6. Build the Base

The best thing about mound gardening is that you don’t need to spend a fortune on materials. You can use any affordable ones you have lying around. Here, you will need the help of a bobcat or a shovel to pile on fill dirt. Periodically, remember to compact it. Consider the shape you decided on in the beginning and follow it. However, it’s a good idea to make it 1 foot smaller on all its sides. Rake up the soil smooth and make sure you respect the proportions.

If you’re building a tall or steep berm, it would be better to use well-compacted clay soil. In general, the loam collapses if the slope is steeper than 35%. Most likely, you already know that planting on a slope can be quite difficult. On the other hand, you can spend less money with gravel, but usually, the soil washes right through it. Moreover, in some areas using gravel may not comply with the local codes. However, if you still want to use it, make sure you cover it with minimum 1 inch of compacted clay.

7. Choose the Woods

For the base, you will need to accumulate different types of wood: branches, chips, old firewood or even whole logs. For your hugel bed, it’s recommended to choose from:

  • Willow;
  • Apple;
  • Birch;
  • Alder;
  • Poplar;
  • Maple;
  • Oak;
  • Cottonwood, etc.

As you can see, all the recommended varieties are softwood. You should avoid black walnut, for example, because it has some natural chemicals that interfere with plant growth. At the same time, some gardeners say it’s not okay to use black locust, black cherry or rot-resistant cedar. There are mixed opinions about using conifers, and some say that it would be better to let them age first before putting them in growing area of your mound.

Sketch of planting a tree on a berm. Image courtesy of Sandy Bar Nursery

8. Add the Top Layer

Next, spread a layer of topsoil on top of the entire berm. Mix it with the top 2 – 3 inches of clay that are on the mound already. Then, pile up more topsoil until you have a 1-foot layer.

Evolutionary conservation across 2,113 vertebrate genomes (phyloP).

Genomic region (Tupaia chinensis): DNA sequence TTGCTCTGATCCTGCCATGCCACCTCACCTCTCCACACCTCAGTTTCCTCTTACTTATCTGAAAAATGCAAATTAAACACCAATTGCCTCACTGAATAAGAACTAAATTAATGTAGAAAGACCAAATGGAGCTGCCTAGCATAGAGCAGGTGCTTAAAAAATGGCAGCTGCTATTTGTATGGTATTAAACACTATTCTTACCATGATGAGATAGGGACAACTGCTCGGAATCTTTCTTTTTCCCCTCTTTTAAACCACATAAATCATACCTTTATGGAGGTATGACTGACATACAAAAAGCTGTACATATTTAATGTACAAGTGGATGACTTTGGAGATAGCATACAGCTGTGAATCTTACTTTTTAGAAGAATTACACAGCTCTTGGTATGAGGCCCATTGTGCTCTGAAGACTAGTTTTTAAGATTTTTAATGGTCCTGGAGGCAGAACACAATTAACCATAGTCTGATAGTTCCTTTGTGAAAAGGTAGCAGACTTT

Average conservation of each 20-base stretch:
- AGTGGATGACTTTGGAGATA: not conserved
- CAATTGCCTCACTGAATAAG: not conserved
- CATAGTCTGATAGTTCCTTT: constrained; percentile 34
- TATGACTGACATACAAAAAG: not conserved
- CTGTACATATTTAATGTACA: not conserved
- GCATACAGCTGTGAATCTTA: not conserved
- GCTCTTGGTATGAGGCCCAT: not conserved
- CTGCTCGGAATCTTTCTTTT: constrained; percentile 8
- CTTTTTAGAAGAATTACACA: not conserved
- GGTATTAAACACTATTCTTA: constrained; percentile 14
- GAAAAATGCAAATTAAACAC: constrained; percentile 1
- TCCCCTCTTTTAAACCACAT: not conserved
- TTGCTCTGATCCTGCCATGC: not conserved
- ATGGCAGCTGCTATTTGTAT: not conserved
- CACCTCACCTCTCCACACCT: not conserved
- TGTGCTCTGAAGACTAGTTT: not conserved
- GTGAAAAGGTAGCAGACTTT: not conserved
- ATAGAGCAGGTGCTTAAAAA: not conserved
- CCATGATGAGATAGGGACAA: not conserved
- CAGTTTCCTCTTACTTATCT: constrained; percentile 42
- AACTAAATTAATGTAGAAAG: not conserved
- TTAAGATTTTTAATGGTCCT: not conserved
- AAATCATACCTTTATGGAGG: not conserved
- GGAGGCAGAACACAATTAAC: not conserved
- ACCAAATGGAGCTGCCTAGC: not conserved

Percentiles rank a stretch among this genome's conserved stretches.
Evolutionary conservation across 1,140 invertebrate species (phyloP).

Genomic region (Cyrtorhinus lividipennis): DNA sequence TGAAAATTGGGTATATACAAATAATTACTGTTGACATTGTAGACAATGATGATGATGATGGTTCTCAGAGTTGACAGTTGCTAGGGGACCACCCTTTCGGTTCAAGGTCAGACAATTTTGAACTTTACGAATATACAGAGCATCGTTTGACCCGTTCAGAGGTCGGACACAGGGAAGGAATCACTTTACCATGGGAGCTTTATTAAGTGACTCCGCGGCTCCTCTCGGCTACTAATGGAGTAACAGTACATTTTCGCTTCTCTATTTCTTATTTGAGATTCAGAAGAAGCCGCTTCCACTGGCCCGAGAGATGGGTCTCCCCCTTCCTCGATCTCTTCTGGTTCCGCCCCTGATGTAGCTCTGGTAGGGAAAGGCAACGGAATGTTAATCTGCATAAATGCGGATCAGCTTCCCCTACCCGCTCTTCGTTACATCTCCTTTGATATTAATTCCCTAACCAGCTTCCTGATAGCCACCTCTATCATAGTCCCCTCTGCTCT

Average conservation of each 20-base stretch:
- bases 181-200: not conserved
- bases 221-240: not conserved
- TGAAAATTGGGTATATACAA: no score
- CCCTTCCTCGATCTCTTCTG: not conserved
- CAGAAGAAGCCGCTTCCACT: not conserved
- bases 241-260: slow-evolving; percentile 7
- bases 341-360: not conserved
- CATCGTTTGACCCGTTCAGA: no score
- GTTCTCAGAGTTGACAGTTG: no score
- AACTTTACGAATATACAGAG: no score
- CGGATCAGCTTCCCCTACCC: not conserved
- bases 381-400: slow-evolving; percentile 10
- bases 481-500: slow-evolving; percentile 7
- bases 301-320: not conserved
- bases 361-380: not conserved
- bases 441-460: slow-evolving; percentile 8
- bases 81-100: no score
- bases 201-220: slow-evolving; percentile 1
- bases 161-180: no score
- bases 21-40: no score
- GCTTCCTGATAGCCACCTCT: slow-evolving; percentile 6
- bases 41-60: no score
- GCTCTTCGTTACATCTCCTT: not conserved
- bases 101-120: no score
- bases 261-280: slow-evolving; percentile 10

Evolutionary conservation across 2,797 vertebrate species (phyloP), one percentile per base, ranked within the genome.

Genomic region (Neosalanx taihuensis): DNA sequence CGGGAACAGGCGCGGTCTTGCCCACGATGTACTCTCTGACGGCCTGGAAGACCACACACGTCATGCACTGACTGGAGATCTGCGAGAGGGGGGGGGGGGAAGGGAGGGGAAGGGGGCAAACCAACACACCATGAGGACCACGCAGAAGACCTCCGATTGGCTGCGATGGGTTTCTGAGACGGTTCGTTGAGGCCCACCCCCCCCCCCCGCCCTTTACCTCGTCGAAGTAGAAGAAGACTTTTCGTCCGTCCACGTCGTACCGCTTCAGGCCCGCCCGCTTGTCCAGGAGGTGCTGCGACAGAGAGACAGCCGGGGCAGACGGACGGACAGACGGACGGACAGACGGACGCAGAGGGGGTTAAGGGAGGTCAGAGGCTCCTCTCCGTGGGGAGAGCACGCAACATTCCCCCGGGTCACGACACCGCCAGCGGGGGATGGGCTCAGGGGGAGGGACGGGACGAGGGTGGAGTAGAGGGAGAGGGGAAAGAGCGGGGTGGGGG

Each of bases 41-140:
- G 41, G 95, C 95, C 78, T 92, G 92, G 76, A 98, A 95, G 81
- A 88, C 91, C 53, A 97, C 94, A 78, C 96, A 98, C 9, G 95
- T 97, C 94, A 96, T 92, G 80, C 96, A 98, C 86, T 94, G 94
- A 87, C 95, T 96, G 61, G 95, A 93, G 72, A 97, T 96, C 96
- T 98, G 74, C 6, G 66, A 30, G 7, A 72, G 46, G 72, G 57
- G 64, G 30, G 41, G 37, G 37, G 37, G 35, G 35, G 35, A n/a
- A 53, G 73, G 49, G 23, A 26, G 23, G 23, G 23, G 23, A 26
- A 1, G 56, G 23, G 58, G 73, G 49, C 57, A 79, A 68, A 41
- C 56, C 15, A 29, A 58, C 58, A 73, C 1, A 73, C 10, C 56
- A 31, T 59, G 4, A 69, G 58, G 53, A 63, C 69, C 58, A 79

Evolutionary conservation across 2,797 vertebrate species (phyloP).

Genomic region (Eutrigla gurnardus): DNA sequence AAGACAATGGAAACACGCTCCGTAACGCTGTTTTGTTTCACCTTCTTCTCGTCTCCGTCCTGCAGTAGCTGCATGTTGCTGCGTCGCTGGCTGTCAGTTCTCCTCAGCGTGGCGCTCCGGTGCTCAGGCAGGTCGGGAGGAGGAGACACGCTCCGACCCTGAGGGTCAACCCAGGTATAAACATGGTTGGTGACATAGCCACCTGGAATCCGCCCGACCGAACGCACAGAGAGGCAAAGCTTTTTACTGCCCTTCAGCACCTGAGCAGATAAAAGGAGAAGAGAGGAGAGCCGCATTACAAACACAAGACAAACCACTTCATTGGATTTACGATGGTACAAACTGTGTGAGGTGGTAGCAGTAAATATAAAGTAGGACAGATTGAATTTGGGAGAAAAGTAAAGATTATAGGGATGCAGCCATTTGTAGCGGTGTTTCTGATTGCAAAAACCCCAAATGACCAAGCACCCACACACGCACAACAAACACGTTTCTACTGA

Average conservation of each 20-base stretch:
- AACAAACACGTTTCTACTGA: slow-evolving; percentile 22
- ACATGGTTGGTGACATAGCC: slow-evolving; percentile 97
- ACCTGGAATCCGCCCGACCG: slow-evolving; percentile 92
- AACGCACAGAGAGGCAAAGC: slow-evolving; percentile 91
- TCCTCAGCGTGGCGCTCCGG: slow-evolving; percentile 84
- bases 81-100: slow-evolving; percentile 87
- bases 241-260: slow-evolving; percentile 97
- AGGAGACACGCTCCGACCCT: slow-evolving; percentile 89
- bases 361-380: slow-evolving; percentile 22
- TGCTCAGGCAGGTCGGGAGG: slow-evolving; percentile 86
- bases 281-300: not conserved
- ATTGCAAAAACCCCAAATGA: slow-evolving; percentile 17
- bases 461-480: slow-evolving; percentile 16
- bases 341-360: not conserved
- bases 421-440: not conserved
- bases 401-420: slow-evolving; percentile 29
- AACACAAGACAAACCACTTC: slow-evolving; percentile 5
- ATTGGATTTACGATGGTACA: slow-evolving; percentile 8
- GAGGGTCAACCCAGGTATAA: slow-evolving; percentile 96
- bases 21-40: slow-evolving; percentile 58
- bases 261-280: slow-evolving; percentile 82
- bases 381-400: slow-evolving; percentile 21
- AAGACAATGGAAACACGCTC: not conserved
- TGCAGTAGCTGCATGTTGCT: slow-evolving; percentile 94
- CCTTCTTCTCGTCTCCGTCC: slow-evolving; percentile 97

9. Compact the Soil

Take an empty lawn roller and roll it over the top layer of dirt. Alternatively, you can compact it by tamping it down either with your feet, or a board. In time, the mound will settle on itself as the water will seep through it. However, it is required to have a light compaction if you want to minimize erosion.

10. Plant on the Mound Surface

Ideally, you should use the berm to establish a lawn. Add some shrubs and trees as well, but make sure this doesn’t interfere with your walking or mowing. To prevent erosion, it is recommended to add mulch when the plants are establishing roots.

Man preparing a mound and setting the wood at the base. Image source: Pinterest

11. Add Borders

If you want, you can customize your mound garden with borders. They can be made of stones, logs, or even boards that measure 2×8 inches. However, it’s not compulsory to define your bed with extra materials, but it’s a good idea if you want to customize and add to it.

12. Pay Attention to the Low Nitrogen

Another thing you should keep in mind is that in the first days, the bed will be low on nitrogen. In general, mounds give back nutrients in time, not immediately. For this reason, in the beginning, you can grow plants that don’t require plenty of nitrogen, such as potatoes. It’s not a good idea to plant corn, for instance, which is a heavy nitrogen feeder, on your new mound.

13. Aftercare

In the subsequent years, you will also need to care a little for your mound. In time, the wood will break down, which means that it will start collapsing. For this reason, every time you’re planting it’s a good idea to add compost to your bed. Check the planting pockets and fill them up as needed.

Woman gathering leaves to use as organic matter for the base of the mound. Image source:

Here you can watch an extensive video that described in detail how to build a raised bed for mound gardening:


Mound gardening is an easy way to grow the plants you want if you live in a rainy area or simply want to diversify your backyard. You will need to make more effort as opposed to regular gardening since you need to build your own hügelkultur raised beds. However, the result will be impressive and will have a natural look if you follow the steps correctly.

Main image source:

Bonnie Enos

I spend my time in my garden trying to create the greatest outdoor space possible. My garden is my happy place and where you will always find me on a nice day. I take my experience and share it here for you to read!